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November 26, 2004

Venerable Hotel Becomes Symbol of Decay in Albany

By DONNA LIQUORI

ALBANY - The Hotel Wellington once was host to New York State's political elite. Now, the guests at the decaying hotel are more likely to be rats.

The Wellington, one of the city's most endangered historic buildings, has become symbolic of the state capital's struggle with its estimated 800 vacant and abandoned buildings, and may be the catalyst in resolving what to do with them.

The owner of the vacant 500-room hotel, built in 1923, has been charged with 17 code violations, including rat infestation, water damage, broken windows, crumbling masonry and floors that could easily give way. The hotel, which sits prominently above Albany's downtown business district and just below the state Capitol, has been cordoned off with concrete barriers, along with four other structures in similar shape and owned by the same company.

"I'm not going in that building," said the city's assistant corporation counsel, Terrence Gorman. "I wouldn't recommend anyone walk in there."

Last week, the city's Historic Resources Commission rejected a plan from the owner, Sebba Rockaway Ltd., to demolish the buildings. Sebba Rockaway, based on Britain's Channel Islands, faces a trial on the code citations in December if a settlement is not reached with the city. The site is under consideration for a convention center.

"Until there's a decision made on the convention center site, there won't be any development on that site," said Mark McCarthy, Sebba's Albany lawyer, who had said that razing the building would have resolved the problems.

"It's too early to tell what's going to happen," Mr. Gorman said. The city's chief goal at this point is public safety, he said, particularly after it had to take down a sagging copper cornice in August that threatened pedestrians.

"It really never should have gotten to that condition," Assemblyman John J. McEneny, a Democrat from Albany, said of the Wellington. "It was never the Cadillac, but always very respectful."

The Wellington was a favorite for legislators, who could walk out the front door and up State Street to the state Capitol. Mr. McEneny, also an Albany historian, said the Wellington was last occupied in the late 1980's, with politicians residing in the main structure and University of Albany students living in an annex. Mario M. Cuomo stayed there while serving as lieutenant governor and secretary of state, Mr. McEneny said.

Elizabeth Griffin, the executive director of the Historic Albany Foundation, called the Wellington "one of our most endangered buildings."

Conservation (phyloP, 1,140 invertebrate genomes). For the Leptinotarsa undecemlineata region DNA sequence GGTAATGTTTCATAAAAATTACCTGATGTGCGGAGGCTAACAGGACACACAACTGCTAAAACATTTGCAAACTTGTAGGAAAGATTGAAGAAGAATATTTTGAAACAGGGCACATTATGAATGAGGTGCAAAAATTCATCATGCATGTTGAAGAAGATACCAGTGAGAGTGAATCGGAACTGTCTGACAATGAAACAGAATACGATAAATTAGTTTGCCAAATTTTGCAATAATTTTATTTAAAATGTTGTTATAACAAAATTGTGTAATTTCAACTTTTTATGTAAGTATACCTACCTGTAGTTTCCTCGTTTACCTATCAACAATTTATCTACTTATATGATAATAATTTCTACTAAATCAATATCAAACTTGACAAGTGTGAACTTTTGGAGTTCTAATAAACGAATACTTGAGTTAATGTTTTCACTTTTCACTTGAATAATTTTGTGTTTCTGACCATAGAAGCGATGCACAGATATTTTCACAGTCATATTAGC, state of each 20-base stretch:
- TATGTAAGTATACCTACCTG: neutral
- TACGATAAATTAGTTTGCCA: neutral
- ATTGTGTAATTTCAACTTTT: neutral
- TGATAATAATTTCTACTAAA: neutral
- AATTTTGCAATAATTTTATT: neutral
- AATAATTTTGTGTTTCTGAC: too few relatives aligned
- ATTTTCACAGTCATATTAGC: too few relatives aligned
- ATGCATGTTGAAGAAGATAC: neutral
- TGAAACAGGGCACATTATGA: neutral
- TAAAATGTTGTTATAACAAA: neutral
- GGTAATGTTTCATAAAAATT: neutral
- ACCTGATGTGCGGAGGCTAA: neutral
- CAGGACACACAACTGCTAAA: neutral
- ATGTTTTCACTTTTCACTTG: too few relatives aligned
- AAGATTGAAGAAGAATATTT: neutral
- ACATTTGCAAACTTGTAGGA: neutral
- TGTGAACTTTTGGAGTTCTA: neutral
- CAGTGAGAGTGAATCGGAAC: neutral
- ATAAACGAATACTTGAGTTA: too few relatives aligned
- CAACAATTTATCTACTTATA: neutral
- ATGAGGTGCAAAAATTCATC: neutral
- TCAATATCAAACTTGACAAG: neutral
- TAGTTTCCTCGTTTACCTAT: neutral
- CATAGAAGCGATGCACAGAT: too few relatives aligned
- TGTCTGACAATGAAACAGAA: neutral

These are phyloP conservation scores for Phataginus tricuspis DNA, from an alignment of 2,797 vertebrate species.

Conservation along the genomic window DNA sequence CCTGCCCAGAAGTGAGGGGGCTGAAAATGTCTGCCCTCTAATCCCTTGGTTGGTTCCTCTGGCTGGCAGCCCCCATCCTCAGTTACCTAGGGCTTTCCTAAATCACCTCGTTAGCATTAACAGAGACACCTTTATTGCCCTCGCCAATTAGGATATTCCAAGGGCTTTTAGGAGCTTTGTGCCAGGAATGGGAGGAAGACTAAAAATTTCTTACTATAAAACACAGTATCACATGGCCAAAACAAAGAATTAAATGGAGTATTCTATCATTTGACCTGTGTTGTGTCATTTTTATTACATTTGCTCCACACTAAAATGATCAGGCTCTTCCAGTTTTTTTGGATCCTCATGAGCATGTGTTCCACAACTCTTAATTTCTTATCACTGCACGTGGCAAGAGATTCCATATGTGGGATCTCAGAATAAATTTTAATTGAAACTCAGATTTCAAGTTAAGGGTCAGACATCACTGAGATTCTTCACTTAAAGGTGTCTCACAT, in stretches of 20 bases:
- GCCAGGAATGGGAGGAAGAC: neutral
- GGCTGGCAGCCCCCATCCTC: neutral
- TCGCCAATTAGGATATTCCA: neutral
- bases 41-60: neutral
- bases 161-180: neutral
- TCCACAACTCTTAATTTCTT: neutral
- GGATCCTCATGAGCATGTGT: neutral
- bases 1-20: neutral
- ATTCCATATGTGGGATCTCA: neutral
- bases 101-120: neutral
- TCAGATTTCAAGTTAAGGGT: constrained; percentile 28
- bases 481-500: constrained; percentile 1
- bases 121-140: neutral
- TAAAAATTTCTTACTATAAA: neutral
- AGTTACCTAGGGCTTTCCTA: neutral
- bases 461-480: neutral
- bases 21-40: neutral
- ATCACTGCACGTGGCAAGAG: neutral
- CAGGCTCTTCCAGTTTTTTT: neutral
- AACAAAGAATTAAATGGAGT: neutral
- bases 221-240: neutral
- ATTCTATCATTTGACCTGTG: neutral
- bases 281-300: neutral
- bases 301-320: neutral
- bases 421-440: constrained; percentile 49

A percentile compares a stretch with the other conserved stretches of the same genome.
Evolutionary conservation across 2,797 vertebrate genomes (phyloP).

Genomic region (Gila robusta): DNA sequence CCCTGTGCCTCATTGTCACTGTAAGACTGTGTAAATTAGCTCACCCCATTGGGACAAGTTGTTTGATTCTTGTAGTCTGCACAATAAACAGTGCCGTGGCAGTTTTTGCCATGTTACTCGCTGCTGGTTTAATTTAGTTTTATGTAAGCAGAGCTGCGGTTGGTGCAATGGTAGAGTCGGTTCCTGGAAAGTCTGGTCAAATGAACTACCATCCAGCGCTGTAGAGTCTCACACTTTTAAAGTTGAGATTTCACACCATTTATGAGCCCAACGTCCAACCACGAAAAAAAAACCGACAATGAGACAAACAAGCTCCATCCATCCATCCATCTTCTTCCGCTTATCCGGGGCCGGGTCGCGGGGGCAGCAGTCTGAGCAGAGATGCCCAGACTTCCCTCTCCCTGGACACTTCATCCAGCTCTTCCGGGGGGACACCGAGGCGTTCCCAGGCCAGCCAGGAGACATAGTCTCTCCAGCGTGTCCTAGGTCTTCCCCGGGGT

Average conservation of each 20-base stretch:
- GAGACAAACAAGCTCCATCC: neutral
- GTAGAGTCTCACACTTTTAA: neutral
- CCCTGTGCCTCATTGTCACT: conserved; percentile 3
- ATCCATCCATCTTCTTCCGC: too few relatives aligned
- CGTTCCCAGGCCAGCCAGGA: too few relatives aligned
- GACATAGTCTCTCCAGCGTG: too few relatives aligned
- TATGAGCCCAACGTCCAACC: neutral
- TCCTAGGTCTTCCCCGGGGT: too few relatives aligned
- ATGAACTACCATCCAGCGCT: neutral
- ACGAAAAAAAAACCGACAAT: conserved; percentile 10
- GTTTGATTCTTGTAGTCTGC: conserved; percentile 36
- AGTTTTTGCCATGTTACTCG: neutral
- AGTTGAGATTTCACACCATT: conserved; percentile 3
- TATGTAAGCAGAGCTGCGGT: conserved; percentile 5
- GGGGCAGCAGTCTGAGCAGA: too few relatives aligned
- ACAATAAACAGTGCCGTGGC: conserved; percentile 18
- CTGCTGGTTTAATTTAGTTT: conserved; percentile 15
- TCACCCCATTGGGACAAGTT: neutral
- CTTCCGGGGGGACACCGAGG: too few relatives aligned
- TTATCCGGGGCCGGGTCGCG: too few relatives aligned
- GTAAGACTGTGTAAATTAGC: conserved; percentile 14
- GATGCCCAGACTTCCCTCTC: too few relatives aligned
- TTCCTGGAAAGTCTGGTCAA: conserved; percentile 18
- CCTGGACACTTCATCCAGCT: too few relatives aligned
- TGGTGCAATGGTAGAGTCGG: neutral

The city is hoping to prevent other buildings from becoming as desperate as the Wellington and has formed a special committee to deal with the vacant-building problem. "All of this should have been done years ago," Mr. McEneny said. "It's frustrating. The Wellington is probably the symbol."

The committee, made up of architects, preservation representatives and city officials, including Mr. Gorman, will take a look at vacant-building codes. One hope for the committee is to draft legislation requiring owners to meet certain maintenance standards, according to Ms. Griffin, who will also sit on the committee.

The committee will be most effective with buildings that have the least damage, particularly those vacated recently, she said. With Albany winters as severe as they are, it does not take much for abandoned structures to deteriorate.

"In the winter, we can lose as many as 20 buildings," Ms. Griffin said. "Maintenance means everything in a climate like ours."

Most of the time, the structures that the Historic Albany Foundation and the city deal with have been vacant for more than 20 years.

"If you don't have an active program to deal with the properties that have the code violations, those are the abandoned buildings of the future," said Joe Schilling, who helped create the National Vacant Properties Campaign, a group pushing to salvage vacant buildings across the country.

"You change it one block and one neighborhood at a time," said Mr. Schilling, a professor at the Metropolitan Institute at Virginia Tech.

The new committee is the latest of several recent steps by the city to address vacant buildings.

The city released a report this fall by the Enterprise Foundation, a national community development organization, which said the problem in Albany is "part of a national phenomenon at work over at least five decades."

As people leave cities and fewer people move in, abandoned properties proliferate, the report said. Albany's population slipped below 100,000 in the 2000 census.

The city's commissioner of development and planning, Lori Harris, said the city had started implementing the recommendations. "We're really going at it very aggressively," she said.

As for the Wellington, preservationists hope that it may yet be saved.

"Anything can be saved with enough money," Ms. Griffin said.